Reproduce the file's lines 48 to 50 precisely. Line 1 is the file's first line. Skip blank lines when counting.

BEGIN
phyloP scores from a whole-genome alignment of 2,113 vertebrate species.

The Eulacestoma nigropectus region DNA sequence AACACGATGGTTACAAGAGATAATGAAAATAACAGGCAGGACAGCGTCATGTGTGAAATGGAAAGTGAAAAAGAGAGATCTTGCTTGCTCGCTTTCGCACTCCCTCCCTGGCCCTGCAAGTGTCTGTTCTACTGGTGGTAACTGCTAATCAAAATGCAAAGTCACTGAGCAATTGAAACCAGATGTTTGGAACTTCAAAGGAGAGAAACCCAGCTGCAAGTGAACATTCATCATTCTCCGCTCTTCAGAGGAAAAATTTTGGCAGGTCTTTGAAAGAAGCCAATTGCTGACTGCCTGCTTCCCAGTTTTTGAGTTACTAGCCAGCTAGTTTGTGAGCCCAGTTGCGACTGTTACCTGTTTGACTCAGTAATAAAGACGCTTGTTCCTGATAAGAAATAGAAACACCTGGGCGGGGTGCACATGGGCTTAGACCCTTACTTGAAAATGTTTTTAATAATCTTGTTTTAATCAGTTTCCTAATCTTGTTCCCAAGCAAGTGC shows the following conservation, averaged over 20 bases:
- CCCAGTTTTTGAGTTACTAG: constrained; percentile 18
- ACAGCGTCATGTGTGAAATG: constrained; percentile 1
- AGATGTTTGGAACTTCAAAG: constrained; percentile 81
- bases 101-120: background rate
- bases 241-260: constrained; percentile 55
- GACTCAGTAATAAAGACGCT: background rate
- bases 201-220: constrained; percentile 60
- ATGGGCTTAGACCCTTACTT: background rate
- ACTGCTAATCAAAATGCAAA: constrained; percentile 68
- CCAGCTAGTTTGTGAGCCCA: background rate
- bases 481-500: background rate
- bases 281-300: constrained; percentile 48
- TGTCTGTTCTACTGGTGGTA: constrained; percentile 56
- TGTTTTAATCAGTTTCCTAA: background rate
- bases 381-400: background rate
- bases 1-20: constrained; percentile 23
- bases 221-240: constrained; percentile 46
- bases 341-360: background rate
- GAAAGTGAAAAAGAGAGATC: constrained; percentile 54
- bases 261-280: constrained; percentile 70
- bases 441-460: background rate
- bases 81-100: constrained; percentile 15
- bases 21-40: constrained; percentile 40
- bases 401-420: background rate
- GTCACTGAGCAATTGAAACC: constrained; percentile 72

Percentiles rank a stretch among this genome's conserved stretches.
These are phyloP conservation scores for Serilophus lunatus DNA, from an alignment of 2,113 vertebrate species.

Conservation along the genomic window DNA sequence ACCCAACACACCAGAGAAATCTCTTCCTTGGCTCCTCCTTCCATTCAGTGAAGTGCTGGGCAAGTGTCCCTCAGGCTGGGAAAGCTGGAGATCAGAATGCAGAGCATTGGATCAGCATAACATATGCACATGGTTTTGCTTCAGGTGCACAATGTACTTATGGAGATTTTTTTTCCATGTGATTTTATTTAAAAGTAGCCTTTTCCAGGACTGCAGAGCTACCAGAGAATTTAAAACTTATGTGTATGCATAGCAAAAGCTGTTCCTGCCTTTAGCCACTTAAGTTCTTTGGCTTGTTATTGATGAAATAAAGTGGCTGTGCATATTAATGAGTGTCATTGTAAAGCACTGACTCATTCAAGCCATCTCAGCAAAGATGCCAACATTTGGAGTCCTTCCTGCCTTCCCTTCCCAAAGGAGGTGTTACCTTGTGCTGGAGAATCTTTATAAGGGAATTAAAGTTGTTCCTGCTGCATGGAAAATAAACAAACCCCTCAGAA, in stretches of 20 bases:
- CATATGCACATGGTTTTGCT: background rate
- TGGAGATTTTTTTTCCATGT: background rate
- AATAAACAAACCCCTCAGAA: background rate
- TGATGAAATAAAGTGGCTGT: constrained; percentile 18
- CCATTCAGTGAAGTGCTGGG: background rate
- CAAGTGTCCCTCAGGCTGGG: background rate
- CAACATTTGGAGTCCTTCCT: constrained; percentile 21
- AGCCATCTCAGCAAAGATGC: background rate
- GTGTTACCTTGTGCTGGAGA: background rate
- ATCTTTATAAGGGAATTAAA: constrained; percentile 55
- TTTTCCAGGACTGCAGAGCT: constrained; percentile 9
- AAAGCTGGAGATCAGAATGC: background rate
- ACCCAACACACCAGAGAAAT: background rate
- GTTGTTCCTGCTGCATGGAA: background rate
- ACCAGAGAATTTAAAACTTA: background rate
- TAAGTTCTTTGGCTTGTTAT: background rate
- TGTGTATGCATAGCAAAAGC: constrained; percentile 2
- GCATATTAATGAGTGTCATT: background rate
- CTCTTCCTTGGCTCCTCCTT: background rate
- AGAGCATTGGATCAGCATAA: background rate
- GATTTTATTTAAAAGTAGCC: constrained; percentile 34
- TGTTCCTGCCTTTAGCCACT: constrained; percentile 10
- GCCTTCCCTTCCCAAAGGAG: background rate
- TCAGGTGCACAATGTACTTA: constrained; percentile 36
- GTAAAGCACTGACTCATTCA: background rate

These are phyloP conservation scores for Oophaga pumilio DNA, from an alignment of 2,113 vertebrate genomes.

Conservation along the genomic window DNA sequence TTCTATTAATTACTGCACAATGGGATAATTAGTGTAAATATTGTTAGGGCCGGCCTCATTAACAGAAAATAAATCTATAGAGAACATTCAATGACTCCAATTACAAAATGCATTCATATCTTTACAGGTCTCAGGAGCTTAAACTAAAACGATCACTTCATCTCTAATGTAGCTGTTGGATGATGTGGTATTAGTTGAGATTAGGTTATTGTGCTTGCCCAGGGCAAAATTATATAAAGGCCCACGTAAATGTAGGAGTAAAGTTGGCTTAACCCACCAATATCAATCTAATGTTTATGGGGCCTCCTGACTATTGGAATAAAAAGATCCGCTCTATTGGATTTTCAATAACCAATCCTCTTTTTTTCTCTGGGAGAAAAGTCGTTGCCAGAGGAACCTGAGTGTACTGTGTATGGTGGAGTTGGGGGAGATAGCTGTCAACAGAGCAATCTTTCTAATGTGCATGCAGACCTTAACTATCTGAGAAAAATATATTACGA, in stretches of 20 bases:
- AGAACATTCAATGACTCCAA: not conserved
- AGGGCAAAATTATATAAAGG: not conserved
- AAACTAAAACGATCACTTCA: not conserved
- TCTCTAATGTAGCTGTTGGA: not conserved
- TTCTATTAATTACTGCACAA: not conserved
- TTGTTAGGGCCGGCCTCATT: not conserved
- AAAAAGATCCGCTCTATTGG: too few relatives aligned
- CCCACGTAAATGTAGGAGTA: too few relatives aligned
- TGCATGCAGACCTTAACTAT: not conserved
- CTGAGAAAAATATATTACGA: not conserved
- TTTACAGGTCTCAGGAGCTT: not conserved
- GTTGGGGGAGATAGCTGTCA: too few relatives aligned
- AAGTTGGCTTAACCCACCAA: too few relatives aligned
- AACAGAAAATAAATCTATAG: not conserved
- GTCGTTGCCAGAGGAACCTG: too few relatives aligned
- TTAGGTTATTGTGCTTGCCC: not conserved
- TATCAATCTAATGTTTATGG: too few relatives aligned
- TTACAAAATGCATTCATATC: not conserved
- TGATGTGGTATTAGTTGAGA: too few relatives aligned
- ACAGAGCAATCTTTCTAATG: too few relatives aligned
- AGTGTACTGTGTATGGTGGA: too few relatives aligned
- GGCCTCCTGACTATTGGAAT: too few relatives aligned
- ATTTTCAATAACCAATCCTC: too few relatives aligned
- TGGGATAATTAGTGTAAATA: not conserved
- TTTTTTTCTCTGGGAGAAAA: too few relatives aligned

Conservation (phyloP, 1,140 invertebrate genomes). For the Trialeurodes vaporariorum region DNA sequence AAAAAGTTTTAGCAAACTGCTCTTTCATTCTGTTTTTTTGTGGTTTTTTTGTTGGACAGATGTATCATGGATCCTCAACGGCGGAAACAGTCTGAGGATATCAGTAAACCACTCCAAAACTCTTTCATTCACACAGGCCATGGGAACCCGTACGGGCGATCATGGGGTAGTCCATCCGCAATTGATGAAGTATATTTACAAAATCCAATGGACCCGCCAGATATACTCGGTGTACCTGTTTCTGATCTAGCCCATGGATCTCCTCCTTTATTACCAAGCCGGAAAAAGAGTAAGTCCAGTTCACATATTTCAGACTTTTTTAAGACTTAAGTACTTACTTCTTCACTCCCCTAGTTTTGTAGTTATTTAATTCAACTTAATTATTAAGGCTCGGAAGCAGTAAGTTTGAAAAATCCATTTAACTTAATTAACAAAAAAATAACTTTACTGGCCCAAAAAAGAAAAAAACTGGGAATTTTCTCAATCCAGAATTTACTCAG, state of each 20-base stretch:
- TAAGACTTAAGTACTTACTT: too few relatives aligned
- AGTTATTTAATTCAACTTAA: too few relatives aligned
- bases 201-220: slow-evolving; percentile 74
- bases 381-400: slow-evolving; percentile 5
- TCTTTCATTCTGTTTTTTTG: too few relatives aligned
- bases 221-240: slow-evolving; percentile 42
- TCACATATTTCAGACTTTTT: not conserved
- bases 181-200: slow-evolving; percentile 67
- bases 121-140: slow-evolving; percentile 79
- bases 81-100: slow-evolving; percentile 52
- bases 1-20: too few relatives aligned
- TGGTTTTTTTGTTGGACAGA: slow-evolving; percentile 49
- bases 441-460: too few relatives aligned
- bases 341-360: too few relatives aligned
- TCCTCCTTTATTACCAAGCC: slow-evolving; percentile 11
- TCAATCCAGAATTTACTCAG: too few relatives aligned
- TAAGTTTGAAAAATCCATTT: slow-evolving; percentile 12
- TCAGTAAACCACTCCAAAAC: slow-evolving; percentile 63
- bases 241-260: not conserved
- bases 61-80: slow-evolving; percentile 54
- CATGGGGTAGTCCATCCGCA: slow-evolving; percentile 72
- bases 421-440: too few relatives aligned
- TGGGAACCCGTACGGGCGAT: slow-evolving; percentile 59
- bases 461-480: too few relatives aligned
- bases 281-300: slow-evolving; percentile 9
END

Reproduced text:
- GCATATTAATGAGTGTCATT: background rate
- CTCTTCCTTGGCTCCTCCTT: background rate
- AGAGCATTGGATCAGCATAA: background rate